Edythe Hargrave Turner
Edythe Elizabeth Turner, born Edythe Elizabeth Hargraves, was an African American student who attended Miami University beginning from 1939 to 1943. She was born on February 20th, 1921 to parents Arthur Hammond Hargraves and Anna Langford Hargraves in Oxford, Ohio, where her parents were employed by the university as a janitor and cook, respectively. Her two brothers, William and Langford, attended Miami in the 1920s, with William becoming one the first two African American students to earn a four-year bachelor’s degree from the school in 1925. Edythe graduated from Stewart High School in Oxford before enrolling at Miami University as an Education major in the fall of 1939.
During her time at Miami, Edythe was a member of Le Travailleurs, the first known African American student organization on campus. First organized in 1929 under the name Kappa Sigma Delta, the club had unsuccessfully petitioned to be recognized as an official fraternity in 1932. It would take another six years of operating as an unofficial student organization for Kappa Sigma Delta to be recognized by Miami under the name “The Colored Students Club” in 1938, changing its name back to Kappa Sigma Delta and then Le Travailleurs shortly thereafter. Edythe was also selected for membership in Kappa Delta Pi, a national education honorary, and the Liberal Arts-Alethenai, an English honorary for women.
In 1942, she wrote an essay titled “How I Feel as a Negro at a White College,” which was then published by The Journal of Negro Education, a peer-reviewed academic journal published by Howard University. In the essay, Edythe spoke to the discrimination and prejudice she has faced while a student at Miami. She recalled how she and other Black students were excluded from membership in sororities, called racial slurs by their white classmates, and experienced both social alienation and what she called “a keen sense of inferiority” during their courses. However, despite the many struggles she faced attending a predominantly white institution, she asserted the importance of perseverance, fortitude, and tolerance in making the most of her education. “I would be a fool to let these immature white students ruin my chance for a college education,” she wrote. “I must go on.” And go on she did— Edythe graduated with a Bachelor of Science in Education with a focus on English in the spring of 1943.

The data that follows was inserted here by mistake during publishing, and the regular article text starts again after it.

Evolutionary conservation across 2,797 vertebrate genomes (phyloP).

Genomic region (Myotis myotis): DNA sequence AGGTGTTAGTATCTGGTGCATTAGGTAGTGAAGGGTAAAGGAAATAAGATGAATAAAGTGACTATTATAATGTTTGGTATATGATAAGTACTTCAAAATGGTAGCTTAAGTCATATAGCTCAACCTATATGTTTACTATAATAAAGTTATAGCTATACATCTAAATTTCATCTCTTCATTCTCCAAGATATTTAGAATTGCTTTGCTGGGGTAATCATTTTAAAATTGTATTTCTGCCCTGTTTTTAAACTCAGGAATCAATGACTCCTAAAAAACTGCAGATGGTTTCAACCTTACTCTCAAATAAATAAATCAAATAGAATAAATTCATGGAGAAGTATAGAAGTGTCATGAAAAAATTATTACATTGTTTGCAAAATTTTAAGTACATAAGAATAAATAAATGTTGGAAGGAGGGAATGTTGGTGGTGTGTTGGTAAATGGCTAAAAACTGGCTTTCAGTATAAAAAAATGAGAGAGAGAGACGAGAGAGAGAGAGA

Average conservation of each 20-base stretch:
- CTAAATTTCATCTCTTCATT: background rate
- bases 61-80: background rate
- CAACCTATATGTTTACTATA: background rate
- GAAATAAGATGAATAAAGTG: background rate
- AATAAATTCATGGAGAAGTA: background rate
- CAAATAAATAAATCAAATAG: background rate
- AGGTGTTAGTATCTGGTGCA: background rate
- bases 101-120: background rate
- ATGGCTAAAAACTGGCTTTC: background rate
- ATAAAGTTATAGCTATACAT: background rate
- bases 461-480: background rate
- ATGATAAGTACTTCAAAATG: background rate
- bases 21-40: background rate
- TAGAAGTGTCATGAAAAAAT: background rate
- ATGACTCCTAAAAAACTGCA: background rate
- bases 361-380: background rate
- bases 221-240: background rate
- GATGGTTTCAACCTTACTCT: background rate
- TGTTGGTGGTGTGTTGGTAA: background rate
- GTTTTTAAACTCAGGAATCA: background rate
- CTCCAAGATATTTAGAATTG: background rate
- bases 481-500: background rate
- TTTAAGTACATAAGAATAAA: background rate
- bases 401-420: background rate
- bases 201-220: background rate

Following her graduation from Miami, Edythe began working as a secretary at Wilbur Wright Field (now Wright-Patterson Air Force Base), where she remained during the World War II years. She then returned to Miami in 1945 to work as a secretary for the university in the Department of Home Economics and Division of Secondary Education. According to family accounts, she was the first African American to be professionally hired by Miami. A leader in the Oxford community, Edythe served as secretary of the local branch of the NAACP and was a member of the American Association of University Women. She was active in both the Bethel A.M.E. Church and the Fortnightly Club, a women’s group that helped fundraise for annual scholarships awarded to local African American high school seniors, providing them with financial aid to attend college upon their graduation.
Edythe Hargrave Turner passed away on March 11th, 1947 at the age of twenty-five after a period of illness. She is buried in Woodside Cemetery.
Note: Unlike other Hargraves family members, Edythe appears to have dropped the “s” from her last name in all documentation, going by Hargrave. This is the spelling that will be used for this biography.
Written by Laurel Myers, (4, History & American Studies, 2023)
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Florence E. Wagner, Walter C. McNelly, and Chairman Halbert C. Christofferson. “A Memorial to Edyth Hargrave Turner.” May 20, 1947, Miami University Faculty Memorial Statements, Miami University Digital Collections. URL: https://digital.lib.miamioh.edu/digital/collection/facmem/id/110/rec/1.
Hargrave, Edythe. “How I Feel as a Negro at a White College.” The Journal of Negro Education 11, no. 4 (1942): 484–86. https://doi.org/10.2307/2292689.
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Published: August 11, 2022
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